TOKYO, Oct. 25 (UPI) -- Radiation leaks from Japan's nuclear reactors could spread farther than expected in the event of an accident, the country's nuclear regulatory agency said.
Simulations conducted by the Nuclear Regulation Authority found hazardous levels of radiation could go beyond the 18.6-mile-radius priority zones used for emergency management planning, The Yomiuri Shimbun reported Thursday.
A report released Wednesday by the NRA said the simulations found accumulated radiation levels around four of 16 nuclear plants could reach levels at which residents would need to evacuate in seven days.
The projections consider weather conditions alone and do not take geographical features into account.
It is the first time the government has released such data. In the aftermath of last year's meltdown crisis at the Fukushima No. 1 plant, data used to predict the diffusion of radioactive material was not made public.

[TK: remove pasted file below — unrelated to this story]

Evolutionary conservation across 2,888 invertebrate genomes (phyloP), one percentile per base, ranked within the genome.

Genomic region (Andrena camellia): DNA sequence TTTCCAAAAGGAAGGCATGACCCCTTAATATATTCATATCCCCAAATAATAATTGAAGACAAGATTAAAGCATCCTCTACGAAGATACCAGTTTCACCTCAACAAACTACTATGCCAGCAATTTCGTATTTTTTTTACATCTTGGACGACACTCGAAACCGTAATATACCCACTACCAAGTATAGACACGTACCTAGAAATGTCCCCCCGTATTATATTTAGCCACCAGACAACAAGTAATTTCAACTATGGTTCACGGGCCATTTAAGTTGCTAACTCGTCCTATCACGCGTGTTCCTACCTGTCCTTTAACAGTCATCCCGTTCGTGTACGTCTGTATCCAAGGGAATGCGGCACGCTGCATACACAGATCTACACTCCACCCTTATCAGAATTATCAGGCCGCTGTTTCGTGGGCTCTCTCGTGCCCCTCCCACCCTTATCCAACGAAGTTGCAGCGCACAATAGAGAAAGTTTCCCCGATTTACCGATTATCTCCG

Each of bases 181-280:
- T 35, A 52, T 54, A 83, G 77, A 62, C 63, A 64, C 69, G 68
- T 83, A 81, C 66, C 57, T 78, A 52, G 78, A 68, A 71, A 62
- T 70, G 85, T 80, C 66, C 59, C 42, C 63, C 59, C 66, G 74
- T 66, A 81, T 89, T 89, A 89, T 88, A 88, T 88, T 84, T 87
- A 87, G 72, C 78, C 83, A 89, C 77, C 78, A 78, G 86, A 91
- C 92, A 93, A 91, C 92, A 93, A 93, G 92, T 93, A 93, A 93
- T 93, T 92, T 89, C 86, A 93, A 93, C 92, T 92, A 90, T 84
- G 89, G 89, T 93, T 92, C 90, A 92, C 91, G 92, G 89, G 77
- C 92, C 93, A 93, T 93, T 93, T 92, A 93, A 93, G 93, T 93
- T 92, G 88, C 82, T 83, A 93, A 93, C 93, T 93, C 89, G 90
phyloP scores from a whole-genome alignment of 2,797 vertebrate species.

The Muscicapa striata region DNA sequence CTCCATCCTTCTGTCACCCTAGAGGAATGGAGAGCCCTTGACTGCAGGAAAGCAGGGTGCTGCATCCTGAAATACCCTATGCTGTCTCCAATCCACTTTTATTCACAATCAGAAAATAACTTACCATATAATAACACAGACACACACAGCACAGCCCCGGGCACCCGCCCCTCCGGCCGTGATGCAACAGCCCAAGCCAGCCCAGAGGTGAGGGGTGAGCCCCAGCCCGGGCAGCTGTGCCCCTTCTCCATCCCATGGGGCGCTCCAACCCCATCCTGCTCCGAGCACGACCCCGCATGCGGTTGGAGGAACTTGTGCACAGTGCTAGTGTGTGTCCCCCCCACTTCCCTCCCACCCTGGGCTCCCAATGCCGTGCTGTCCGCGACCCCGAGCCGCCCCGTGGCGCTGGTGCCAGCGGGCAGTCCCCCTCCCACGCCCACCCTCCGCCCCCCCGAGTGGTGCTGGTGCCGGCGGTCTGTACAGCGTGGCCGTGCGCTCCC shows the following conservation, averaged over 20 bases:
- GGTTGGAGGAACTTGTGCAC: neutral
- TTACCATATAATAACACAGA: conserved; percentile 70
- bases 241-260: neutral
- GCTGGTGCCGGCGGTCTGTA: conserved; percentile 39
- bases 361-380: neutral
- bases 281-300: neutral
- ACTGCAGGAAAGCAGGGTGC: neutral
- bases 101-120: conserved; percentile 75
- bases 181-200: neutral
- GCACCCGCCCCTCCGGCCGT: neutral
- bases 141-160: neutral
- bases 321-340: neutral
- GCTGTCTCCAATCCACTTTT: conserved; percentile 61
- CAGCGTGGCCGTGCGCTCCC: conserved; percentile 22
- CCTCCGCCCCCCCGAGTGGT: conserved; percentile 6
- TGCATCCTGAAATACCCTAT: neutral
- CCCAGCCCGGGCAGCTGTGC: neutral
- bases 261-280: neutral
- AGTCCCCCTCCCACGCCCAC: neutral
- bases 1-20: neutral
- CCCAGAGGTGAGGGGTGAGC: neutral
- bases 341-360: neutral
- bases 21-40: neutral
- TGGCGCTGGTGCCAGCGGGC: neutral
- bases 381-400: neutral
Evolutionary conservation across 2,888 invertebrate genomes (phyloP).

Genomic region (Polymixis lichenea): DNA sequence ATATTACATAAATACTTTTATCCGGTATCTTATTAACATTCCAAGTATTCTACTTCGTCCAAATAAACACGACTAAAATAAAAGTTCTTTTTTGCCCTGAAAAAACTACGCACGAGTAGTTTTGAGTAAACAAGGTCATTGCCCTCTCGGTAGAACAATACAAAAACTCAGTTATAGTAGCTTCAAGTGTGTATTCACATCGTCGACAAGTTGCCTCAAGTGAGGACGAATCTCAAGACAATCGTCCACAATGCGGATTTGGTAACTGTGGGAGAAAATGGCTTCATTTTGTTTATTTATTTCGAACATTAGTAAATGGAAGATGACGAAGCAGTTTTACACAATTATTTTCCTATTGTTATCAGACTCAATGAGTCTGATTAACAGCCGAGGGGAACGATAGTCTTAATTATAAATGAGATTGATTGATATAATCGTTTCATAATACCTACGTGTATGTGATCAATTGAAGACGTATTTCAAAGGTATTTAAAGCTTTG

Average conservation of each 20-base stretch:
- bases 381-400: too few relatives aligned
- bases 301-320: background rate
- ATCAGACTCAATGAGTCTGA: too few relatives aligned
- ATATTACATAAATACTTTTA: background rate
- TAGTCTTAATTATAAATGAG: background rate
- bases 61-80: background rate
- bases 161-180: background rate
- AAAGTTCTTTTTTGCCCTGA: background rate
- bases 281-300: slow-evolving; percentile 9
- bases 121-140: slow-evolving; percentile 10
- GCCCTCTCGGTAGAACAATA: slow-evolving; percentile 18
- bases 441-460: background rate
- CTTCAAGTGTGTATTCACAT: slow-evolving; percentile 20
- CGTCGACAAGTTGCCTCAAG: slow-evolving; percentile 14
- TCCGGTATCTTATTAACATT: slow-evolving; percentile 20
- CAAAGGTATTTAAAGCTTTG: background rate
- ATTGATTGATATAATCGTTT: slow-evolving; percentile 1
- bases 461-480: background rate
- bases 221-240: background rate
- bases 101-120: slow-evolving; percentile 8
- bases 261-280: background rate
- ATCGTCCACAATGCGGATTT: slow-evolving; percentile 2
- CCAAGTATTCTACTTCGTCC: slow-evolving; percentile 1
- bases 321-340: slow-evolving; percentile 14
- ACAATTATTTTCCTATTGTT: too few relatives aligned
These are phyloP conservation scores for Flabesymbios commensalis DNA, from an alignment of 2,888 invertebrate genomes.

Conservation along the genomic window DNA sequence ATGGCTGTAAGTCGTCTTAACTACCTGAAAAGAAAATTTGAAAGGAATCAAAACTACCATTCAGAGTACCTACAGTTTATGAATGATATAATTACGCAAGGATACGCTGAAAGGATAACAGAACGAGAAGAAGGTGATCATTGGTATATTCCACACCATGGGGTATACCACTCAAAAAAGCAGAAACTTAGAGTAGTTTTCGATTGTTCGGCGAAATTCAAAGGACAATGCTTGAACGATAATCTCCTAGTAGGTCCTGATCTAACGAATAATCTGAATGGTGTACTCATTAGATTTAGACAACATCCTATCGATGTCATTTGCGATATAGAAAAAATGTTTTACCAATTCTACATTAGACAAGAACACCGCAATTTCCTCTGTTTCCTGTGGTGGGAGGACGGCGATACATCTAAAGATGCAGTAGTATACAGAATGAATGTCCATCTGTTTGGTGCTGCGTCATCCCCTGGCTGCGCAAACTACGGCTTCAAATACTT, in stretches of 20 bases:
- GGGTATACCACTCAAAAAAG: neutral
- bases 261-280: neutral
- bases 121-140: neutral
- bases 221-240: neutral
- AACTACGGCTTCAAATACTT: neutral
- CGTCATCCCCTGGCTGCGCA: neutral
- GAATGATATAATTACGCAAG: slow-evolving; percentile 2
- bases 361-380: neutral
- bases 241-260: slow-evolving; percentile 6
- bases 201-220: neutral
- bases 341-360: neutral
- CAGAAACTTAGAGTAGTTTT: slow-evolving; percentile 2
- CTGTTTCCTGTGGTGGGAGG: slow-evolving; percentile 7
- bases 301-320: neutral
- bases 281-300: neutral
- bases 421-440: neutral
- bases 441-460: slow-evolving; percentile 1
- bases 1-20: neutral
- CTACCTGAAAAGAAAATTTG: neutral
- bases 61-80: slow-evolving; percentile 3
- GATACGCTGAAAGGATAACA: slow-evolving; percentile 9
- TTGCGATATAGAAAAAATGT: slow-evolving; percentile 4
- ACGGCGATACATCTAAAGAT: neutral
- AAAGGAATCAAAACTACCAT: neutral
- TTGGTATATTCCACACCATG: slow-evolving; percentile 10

Simulations were done for two scenarios: one in which radiation leaks in the same amount as the Fukushima plant, and a worst-case in which all reactors melt down.
In the first scenario, simulated diffusions were all within the 18.6-mile zones around the four plants.
In the worst-case scenario, radioactive substances would reach about 25 miles beyond the Kashiwazaki-Kariwa nuclear plant, and high radiation levels were seen in six cities beyond the 18.6-mile zones. In those instances, governments would need to review their evacuation guidelines.